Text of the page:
In 1998, Darren Aronofsky’s debut feature Pi had one of those miraculous Sundance debuts that don’t seem to happen too often anymore. An unknown going into the festival, Aronofksy emerged a filmmaker of note thanks to an unclassifiable low-budget thriller involving number theory and the Kabbalah. Then Aronofsky had to reckon with the question that dogs every out-of-nowhere indie filmmaker: What do you do for an encore?
That encore came two years later in the form of Requiem For A Dream, an adaptation of Hubert Selby’s 1978 novel of addiction. Jared Leto, Marlon Wayans, Jennifer Connelly, and Ellen Burstyn all do fine work as addicts whose habits lead them to find rock bottom, then tunnel down further. But it’s the film’s style that takes center stage. Frenetic editing gives Requiem an assaultive quality, as if Aronofsky wants the audience to share in the characters’ sense of desperation.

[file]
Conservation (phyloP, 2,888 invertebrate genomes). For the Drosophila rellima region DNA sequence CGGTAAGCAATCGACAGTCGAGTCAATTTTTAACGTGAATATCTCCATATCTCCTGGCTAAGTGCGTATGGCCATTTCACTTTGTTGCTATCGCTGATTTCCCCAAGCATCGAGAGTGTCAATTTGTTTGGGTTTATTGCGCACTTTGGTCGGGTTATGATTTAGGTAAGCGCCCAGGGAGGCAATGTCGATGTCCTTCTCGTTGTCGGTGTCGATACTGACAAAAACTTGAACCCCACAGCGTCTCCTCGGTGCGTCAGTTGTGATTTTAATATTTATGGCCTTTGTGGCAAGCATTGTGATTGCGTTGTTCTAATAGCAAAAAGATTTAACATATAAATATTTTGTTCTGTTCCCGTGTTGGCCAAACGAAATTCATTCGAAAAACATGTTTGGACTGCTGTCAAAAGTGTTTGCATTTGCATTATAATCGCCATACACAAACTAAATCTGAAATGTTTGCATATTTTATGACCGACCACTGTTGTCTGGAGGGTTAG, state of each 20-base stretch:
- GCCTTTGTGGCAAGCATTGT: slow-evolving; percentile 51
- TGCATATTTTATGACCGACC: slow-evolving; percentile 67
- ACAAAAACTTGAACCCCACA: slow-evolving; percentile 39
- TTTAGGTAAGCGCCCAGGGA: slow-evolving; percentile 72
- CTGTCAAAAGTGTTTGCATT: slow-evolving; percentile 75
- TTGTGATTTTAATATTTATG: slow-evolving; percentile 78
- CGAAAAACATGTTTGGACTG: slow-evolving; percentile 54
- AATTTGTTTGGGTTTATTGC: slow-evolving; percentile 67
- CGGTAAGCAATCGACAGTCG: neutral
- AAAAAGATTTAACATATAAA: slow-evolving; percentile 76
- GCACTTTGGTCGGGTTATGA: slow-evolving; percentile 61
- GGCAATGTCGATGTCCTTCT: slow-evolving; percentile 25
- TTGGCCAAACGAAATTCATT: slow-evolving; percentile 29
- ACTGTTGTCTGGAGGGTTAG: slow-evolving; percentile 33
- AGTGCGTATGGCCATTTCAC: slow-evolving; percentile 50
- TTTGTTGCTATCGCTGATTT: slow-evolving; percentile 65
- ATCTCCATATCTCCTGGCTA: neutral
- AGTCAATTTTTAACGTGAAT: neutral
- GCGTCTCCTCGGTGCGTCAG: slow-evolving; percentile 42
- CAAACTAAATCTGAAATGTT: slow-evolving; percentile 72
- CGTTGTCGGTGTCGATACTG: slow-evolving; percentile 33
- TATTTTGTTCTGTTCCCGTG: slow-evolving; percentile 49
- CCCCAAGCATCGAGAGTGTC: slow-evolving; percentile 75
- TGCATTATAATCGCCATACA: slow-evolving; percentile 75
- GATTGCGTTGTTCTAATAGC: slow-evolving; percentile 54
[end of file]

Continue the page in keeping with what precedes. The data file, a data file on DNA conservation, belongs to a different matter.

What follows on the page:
It’s a daring, sometimes off-putting film. I didn’t much care for it when I first saw it. In fact, I thought it might be the end of Aronofsky’s career. It wasn’t, and the movie connected with a wider audience than anyone might even have expected, and confirmed Aronofsky as a filmmaker willing to take chances, no matter how many they might alienate.